Vanity thought #1617. False necessity of freedom

Yesterday I talked about how choice is only an illusion that appears under certain conditions. I don’t think I understand it myself in full yet so I’ll continue with the same subject. Today I want to look at choice in politics because in that area practically everybody already agrees that it’s an illusory concept, albeit from a different perspective.

In case you don’t follow – there’s an understanding that no matter who campaigns for presidency they all are going to do the same thing when elected to office. Sure, some policies will be different and some might affect millions of people but there are many other urgent problems facing society that are going to be dismissed or forgotten. It’s easy to understand why – modern politicians campaign on what excites, not what matters, and on what wins them the vote, everything else is secondary. They also tend to control the flow of public discussion so that vested interests behind them remain untouched.

This election cycle in the US has Bernie Sanders to campaign on this exact issue – politicians have become so beholden to big businesses that they refuse to address income inequality and a host of other related problems that affect lives of ordinary people. His opponent for Democratic nomination, Hillary Clinton, happens to be exactly the archetype of what he is railing against. He energized large sections of the public so it doesn’t really matter if he fails this time, the ideas have been planted into the public consciousness and politicians will have to eventually address them.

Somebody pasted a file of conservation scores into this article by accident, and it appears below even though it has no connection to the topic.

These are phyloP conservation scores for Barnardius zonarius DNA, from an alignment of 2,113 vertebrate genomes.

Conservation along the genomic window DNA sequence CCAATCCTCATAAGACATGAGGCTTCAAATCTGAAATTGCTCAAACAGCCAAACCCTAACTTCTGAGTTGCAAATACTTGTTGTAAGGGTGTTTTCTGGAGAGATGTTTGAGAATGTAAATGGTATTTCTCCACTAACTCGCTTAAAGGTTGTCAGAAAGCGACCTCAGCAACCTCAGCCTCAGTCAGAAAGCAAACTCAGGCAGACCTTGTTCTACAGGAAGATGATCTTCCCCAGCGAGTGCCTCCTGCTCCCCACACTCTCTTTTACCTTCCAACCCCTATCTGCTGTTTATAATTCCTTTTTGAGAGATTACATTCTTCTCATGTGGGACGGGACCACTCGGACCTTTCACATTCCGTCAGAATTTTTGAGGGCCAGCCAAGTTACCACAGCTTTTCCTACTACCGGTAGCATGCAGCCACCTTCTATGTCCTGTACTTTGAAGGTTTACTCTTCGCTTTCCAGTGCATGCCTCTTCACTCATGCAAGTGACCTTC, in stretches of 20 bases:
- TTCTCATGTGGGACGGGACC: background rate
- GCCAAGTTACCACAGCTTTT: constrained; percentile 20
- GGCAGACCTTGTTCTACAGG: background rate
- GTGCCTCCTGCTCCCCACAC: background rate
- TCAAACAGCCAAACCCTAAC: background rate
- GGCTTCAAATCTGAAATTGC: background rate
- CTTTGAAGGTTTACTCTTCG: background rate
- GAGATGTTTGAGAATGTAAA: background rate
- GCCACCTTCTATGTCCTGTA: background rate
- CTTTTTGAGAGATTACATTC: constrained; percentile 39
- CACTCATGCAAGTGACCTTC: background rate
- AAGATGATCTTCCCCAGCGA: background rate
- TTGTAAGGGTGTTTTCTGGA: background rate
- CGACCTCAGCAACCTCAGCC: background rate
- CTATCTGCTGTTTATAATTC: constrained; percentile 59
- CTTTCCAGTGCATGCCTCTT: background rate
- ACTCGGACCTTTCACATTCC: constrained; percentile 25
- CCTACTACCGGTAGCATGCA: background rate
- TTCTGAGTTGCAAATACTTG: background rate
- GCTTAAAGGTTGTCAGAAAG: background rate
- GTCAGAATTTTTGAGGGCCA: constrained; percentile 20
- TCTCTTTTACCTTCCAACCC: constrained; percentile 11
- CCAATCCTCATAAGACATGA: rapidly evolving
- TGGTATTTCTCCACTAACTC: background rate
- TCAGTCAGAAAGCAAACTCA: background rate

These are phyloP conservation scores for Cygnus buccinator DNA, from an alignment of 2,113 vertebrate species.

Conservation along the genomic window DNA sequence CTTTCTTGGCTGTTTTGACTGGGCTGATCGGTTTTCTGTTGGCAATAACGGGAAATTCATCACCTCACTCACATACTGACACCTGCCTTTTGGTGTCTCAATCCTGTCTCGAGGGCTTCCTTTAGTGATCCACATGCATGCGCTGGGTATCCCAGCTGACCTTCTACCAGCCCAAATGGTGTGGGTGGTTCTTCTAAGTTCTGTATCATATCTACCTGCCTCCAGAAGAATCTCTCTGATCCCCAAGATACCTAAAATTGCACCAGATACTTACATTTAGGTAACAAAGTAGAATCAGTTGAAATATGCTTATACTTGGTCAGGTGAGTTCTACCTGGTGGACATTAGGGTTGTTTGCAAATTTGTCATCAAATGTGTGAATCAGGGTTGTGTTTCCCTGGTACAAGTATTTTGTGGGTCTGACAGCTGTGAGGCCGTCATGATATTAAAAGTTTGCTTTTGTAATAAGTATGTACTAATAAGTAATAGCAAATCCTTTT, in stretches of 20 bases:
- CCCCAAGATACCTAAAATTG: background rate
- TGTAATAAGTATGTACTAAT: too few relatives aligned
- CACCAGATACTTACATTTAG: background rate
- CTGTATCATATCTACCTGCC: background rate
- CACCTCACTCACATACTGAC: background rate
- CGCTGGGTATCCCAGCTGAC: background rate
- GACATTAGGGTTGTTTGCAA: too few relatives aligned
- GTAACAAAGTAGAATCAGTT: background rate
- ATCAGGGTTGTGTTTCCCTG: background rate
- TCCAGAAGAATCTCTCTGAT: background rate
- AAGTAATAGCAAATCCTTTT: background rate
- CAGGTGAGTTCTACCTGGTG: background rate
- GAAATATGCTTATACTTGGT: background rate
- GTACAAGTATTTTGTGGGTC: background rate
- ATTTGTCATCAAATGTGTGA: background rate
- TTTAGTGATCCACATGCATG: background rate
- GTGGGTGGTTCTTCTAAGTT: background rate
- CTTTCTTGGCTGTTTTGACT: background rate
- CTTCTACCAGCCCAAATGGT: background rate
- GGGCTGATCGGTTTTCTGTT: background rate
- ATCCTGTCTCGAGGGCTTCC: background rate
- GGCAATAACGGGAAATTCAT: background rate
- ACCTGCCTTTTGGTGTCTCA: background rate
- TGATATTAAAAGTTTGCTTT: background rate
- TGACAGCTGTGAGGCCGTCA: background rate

This is not the kind of illusory choice I had in mind, however. Perhaps a better illustration would be China. Typical western position is that China needs democracy and freedom. They block Facebook and Twitter there, imagine that! They need opposition parties, they need genuine elections, they need openness. They can’t go forward without proper democratic institutions supporting their society. Chinese themselves don’t listen, however.